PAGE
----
“Uh. I feel out of control and scared…and a little crazy. I scare people around me. Some want to help me and try to take over my life to fix me. Others don’t want to get close to me. I feel like I’m a monster. And that scares me.”

“Wonderful, Sandy. It takes you right back to feeling scared. And what is the effect on those around you — you’ve just said it — I want to be sure it’s clear.”

“What did I say, Judith? That I scare them and they don’t want to get close to me?”

“Yes, Sandy. In addition to that, may I share what I see with you?”

“Yes, please, don’t hold back from me now, Judith.”

“Your manipulating, hoarding, doing anything to get food with which to console yourself scares other people, and probably triggers fear in them from when they were children. That’s why they either try to control you or cringe and hide and withdraw from you instead of lovingly telling you to stop it or being with you compassionately.”

“I see. So here we are, I’m an administrative assistant in an international corporation and the mother of a beautiful 3-year old daughter. And we — I and the other adults around me –are in these big bodies but we’re children inside, just like my 3-year old — all of us?”

“Right! Sandy. That’s the heart of it. So if they do their jobs like children, without even realizing it, they impact all the customers you serve all over the world. And when those customers are affected, the child in each of them gets scared and angry and reacts in ways that aren’t grown up. And that affects the next people and so on. You see, Sandy, the effect of your childhood loss — the feelings you’ve buried inside you, the childhood decisions you made about consoling yourself, the actions you’ve taken and will take as a result — acts like a line of dominoes causing everything to tumble into a regression.”

“That’s mind-blowing, Judith. Why don’t we all know that? Why aren’t we taught that?”

“A story for another time, Sandy. In essence, people are afraid of their memories and their feelings, and because of the fear, they try to keep it all buried. But as with you, Sandy, when we try to keep it buried, it somehow explodes out into the world and affects everyone. But let’s come back to you, Sandy…okay?”

“Yes, Judith. But what do we do with me?”

“One more step for today, Sandy. Are you aware of what would happen if you were not able to console yourself? With food? With your father?”

“Hmmmm. No, I guess I’m not aware. I just know it’s terrifying.”

“Yes, Sandy. Because if you can’t console yourself, you will feel i-n-c-o-n-s-o-l-a-b-l-e. You will feel the inconsolable grief you felt at 12 months old when you lost your mommy.

“Imagine, you then slowly fall into a layer of the grief…a layer of the feelings of inconsolability. At first your lower lip and chin tremble, much like that of a baby. And then you cry and cry and cry. I stay right here with you, welcoming and honoring the leap of faith you have allowed yourself to take. And knowing this is the beginning of your healing to the root.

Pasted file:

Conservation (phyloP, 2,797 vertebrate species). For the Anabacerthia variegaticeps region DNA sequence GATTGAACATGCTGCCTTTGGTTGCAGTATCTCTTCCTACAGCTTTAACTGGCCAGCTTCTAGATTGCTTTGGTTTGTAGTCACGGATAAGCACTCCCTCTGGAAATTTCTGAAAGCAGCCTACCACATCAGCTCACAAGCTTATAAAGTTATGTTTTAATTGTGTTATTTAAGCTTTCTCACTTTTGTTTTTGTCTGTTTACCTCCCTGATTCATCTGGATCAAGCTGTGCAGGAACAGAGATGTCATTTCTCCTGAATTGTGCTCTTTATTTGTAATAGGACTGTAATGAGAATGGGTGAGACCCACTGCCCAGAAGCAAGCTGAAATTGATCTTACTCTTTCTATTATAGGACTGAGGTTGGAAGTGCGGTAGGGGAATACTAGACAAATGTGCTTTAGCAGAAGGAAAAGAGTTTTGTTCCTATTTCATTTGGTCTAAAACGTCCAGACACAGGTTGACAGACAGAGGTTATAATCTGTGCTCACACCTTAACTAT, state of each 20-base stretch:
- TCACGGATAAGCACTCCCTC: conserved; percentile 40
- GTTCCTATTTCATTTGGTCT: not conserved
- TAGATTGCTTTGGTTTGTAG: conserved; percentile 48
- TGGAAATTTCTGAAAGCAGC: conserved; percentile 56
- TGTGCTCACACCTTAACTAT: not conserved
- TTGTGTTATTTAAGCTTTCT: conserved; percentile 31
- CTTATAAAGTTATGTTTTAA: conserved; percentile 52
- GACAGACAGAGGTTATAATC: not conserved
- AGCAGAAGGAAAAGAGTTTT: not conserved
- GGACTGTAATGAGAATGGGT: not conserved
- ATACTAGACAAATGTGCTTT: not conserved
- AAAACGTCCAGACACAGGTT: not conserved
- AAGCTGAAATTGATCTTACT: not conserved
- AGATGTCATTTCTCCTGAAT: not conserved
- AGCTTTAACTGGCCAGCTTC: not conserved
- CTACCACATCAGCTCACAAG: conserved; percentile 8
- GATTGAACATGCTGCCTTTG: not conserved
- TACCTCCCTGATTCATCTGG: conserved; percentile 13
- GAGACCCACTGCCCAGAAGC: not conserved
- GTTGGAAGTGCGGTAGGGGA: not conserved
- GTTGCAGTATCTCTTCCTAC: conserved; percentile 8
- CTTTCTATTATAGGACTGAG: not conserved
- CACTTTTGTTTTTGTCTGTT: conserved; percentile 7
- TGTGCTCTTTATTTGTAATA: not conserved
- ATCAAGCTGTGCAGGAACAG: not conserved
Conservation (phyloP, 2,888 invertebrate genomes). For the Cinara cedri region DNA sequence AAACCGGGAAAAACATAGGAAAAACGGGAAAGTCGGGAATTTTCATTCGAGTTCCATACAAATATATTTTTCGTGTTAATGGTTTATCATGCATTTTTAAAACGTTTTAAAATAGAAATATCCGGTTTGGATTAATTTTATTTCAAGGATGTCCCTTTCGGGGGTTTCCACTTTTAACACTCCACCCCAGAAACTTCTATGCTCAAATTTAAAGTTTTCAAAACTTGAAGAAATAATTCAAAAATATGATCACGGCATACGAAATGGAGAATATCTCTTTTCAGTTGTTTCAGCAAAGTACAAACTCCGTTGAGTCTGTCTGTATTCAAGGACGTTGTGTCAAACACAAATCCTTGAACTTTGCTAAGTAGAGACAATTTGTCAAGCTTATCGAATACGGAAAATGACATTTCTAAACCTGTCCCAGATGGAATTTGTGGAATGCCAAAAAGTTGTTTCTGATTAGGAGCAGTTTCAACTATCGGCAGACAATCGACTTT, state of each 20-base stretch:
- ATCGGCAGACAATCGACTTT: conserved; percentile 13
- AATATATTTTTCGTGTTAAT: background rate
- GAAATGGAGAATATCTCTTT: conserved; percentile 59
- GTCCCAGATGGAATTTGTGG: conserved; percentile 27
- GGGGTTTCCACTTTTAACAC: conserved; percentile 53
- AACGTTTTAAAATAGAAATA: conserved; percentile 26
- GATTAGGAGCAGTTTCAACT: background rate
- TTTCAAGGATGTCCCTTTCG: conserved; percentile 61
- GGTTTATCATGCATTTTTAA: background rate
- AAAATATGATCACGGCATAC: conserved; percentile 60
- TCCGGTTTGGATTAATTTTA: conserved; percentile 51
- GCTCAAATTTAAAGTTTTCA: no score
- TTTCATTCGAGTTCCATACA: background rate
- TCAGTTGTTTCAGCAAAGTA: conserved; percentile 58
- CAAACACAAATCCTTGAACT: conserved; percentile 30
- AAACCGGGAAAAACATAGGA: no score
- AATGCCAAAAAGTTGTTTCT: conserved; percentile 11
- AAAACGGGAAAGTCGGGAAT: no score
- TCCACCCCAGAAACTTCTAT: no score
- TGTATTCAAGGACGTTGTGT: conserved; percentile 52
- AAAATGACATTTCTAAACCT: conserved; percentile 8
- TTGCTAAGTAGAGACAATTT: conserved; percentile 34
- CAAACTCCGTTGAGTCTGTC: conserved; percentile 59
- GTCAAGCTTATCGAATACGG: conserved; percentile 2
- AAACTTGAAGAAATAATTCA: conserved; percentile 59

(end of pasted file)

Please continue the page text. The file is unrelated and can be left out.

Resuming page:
“When the waves of your cries subside for today, I ask you how you’re doing.”

“It was scary at first, Judith, but I trusted the work we had done together, the connection we had made between us, and my own ability to feel that we have been growing. So, I was able to allow it. And now I feel huge relief. I know this won’t change my relationship with food like that,” and she snaps her fingers together, “but I trust that over time I’ll be healing both my early trauma from my mom’s death and my relationship with food. Thanks so much, Judith. I look forward to our session next week to continue this work.”

We’re both aware it’s time to end the session. You stand up, put your hand on your heart, and mouth the words “thank you.”

You stand at the door on your way out, and I offer, “By the way, Sandy, you did such great work today. And just like your feelings, decisions, and behaviors have an impact on the world, so also does the work you do to heal yourself.”

You smile, wave goodbye, and walk to your car with your step a bit lighter than it was on the way in.

Not just dieting
After reading the above example of our hypothetically working to find the underlying roots of your relationship with food, I hope you have a glimpse of why we can’t just diet…why we can’t just change our behaviors…why we can’t just control our feelings, our actions, our physical or our emotional hunger. If we try to manage, repress, or ignore the feelings at the root of our relationship with food…if we don’t do the work to heal at the root, those feelings that are so alive inside us will keep returning to the surface to haunt us.

And while we continue trying to keep them at bay, those feelings will cause us to make choices from the wounded child inside us — even if we are not aware of it — and will lead us to act out in counter-productive, perhaps even destructive ways…including overeating, starving ourselves, making very poor food choices, and using food for something that is not its true purpose — simply, to nourish us.

Remember…we can heal our relationships with food…to the very root. It just takes a deep longing to heal, a fierce commitment to heal and to follow through, finding the right match in a therapist to guide you, support you, and walk with you, and the time and patience to move layer by layer to the root.

Judith Barr has been a depth psychotherapist in private practice for over 30 years.  Her unique and innovative work helps people make a connection between our own individual relationships and experiences, and the state of our nation and our world. Through her book Power Abused, Power Healed, her dozens of articles for both professionals and the general public, her blog PoliPsych, and her speaking engagements, media appearances and teleconferences, Judith teaches about how we can help heal the misuse and abuse of power in all arenas of life -- from the inside out -- and how we can help to create sustainable safety in our world. For more information, please email, call or visit her website.